COVID-19 and Parkinson’s Disease

These are hard times for everyone. COVID-19 pandemic is fast growing in India. Elderly and people with co-morbidities like diabetes and hypertension are at a greater risk of getting a severe disease. But what about people with chronic neurological conditions like Parkinson’s disease (PD)? Are they at a greater risk of getting the infection? What factors would decide the severity of the disease if they get it? How lockdown and restricted mobility impact PD symptoms and what can be done to reduce their effect? These questions at some time or the other would have troubled many PD patients or their caregivers. In the section that follows, I would try to address these questions.

Current evidence suggests that patients with PD are not at a higher risk of getting COVID-19. A study from Italy, which was the epicenter of COVID-19 has shown this risk to be similar to the general population. Diabetes, cardiovascular diseases, and respiratory disorders which may coexist with PD can increase the risk of severe infection. Dementia and duration of PD are independent risk factors for poor outcomes.

The COVID-19 symptoms in patients with PD are similar to the general population. PD related symptoms like stiffness and tremors do increase with COVID-19 but that is seen with any viral illness. Patients with advanced PD often have respiratory muscle weakness and rigidity due are lack of mobility and exercise or abnormal posture. This may predispose them to more severe respiratory symptoms.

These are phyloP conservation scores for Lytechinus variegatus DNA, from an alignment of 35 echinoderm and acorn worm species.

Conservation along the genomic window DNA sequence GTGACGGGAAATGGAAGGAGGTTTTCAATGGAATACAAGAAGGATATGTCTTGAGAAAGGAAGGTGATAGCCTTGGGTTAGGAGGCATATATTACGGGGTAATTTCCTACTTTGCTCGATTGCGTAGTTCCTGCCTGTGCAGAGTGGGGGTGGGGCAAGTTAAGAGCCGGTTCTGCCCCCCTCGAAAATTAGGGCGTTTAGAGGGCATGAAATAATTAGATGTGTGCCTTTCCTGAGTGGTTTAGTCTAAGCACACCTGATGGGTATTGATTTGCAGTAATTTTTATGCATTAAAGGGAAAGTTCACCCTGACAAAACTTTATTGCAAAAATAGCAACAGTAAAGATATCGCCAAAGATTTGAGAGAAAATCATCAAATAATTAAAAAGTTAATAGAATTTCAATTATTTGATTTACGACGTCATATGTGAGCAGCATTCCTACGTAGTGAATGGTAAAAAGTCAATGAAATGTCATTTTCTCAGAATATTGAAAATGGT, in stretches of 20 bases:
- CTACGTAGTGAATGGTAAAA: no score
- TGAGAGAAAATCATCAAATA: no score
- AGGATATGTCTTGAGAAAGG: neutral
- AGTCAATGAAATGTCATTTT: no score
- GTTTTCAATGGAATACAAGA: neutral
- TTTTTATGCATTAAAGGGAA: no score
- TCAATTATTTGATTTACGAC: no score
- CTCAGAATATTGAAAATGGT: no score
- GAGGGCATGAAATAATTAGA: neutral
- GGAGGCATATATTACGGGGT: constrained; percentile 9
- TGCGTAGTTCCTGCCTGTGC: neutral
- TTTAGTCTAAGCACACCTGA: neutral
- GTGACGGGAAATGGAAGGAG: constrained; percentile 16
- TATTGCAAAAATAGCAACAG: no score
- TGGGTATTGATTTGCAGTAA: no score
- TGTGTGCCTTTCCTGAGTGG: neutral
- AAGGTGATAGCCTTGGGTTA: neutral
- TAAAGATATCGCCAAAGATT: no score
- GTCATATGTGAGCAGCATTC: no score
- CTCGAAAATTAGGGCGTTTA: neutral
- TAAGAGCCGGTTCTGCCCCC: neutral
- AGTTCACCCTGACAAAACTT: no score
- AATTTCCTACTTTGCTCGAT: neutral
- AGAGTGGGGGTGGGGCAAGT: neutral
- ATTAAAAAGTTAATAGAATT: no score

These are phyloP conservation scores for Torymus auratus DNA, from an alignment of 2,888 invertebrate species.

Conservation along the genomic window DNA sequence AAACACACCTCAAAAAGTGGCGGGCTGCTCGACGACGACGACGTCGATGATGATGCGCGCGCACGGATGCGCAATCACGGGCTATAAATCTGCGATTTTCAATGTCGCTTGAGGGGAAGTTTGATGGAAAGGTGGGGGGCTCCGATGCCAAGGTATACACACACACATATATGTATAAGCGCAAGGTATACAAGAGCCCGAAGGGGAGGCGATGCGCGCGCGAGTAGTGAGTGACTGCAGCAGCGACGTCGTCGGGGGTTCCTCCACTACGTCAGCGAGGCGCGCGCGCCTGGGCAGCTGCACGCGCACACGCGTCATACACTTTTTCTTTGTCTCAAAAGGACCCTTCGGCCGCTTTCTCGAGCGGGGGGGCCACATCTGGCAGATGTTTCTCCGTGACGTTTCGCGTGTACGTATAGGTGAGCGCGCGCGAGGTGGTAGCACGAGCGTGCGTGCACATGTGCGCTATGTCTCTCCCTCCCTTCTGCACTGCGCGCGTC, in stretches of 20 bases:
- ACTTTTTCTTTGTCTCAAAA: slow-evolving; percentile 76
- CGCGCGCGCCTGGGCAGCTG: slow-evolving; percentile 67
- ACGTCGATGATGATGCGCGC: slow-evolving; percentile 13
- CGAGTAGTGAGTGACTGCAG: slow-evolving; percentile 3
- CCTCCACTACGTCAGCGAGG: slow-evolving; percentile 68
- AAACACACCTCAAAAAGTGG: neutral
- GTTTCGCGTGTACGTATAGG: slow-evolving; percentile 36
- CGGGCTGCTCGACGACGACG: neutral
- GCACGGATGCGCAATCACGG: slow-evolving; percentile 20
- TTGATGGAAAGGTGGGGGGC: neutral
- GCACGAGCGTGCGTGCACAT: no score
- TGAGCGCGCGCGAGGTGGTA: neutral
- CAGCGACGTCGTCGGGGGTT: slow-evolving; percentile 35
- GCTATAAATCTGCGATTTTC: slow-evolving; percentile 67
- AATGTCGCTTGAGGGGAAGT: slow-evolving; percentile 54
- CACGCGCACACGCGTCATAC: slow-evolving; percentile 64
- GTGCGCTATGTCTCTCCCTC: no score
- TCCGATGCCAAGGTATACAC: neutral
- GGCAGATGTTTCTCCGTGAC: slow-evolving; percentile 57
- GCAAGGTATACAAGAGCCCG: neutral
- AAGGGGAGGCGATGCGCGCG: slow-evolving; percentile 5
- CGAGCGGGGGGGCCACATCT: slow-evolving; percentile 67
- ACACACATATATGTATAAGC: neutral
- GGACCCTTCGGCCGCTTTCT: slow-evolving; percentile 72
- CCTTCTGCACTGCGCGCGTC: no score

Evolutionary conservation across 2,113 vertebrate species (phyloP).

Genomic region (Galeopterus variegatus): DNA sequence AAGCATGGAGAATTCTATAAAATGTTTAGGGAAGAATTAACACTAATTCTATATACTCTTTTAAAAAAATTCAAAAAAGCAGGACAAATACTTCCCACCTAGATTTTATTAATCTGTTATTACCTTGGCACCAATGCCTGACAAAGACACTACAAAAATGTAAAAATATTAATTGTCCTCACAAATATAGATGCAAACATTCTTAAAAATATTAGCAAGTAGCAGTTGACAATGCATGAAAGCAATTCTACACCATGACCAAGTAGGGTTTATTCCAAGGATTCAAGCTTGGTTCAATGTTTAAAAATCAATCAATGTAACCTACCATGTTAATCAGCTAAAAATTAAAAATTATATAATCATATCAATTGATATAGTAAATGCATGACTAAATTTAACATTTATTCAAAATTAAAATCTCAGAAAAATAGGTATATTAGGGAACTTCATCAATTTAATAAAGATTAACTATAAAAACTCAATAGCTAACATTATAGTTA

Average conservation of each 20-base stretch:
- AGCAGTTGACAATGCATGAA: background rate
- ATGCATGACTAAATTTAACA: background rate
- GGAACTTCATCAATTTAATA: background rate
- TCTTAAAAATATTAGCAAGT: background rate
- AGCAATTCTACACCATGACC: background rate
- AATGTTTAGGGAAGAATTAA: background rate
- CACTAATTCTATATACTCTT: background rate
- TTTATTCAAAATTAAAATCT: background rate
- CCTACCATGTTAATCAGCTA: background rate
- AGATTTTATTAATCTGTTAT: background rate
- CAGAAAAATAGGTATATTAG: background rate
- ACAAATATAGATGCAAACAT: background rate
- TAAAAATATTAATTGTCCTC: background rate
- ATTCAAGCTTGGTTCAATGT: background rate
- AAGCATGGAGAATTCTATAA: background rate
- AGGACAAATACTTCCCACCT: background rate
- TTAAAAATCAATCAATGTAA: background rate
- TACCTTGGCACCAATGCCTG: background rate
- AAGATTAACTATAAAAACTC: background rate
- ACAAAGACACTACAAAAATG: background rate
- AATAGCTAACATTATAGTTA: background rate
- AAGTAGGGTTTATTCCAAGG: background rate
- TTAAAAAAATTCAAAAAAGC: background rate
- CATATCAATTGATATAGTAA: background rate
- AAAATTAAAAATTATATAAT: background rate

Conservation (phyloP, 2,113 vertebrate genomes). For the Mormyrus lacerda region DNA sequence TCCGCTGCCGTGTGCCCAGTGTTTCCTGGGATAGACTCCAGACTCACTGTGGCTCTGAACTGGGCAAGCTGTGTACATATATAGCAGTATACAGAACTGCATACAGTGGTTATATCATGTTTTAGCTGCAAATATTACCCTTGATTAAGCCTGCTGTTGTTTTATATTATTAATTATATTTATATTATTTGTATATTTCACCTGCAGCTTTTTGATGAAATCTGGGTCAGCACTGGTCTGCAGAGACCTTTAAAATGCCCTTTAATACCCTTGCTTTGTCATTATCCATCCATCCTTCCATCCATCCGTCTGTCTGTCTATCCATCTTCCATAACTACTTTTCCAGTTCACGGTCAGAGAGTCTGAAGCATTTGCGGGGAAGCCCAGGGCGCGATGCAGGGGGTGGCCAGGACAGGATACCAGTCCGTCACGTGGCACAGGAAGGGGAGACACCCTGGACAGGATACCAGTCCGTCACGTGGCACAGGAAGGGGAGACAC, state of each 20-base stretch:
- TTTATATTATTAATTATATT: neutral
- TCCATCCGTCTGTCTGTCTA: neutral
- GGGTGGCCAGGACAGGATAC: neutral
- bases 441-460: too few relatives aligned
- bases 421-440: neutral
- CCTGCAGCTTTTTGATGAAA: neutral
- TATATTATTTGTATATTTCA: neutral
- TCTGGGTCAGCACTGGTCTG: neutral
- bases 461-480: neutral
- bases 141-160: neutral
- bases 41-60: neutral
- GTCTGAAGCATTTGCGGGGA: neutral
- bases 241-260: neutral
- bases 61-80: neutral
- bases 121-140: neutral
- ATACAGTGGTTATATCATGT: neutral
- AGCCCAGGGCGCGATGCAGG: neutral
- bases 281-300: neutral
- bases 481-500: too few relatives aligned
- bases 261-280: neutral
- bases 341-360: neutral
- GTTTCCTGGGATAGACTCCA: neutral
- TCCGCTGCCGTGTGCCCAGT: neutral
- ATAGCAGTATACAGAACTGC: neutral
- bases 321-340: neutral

Patients with advanced PD are often homebound and may have a deficiency of Vitamin D. A protective effect of Vitamin D in COVID-19 has been observed in multiple European studies. This protective effect could be due to its property of reducing the level of inflammatory cytokines. Patients deficient in Vitamin D can take supplements to replenish their stores. One of the major impacts of lockdown on the life of PD patients has been a reduction in physical activity. PD patients are also at a higher risk for depression and anxiety, which can become worse during these times. Keeping oneself engaged in hobbies like reading, cooking, puzzles, etc. can go a long way in improving mental health. Regular aerobic and stretching exercises can be done at home to improve the level of fitness and respiratory muscle strength. Rules of social distancing and hand sanitization should be followed strictly. We need to be extra careful and stay safe till the time this Pandemic is over. With strict precautions and regular exercise victory over COVID-19 is possible.

By : Dr. Aditya Murgai

Consultant Neurologist and Movement Disorders Specialist

Clinical Fellowship in Movement Disorders, Western University, Canada

PDF in Movement disorders, UTHSC, USA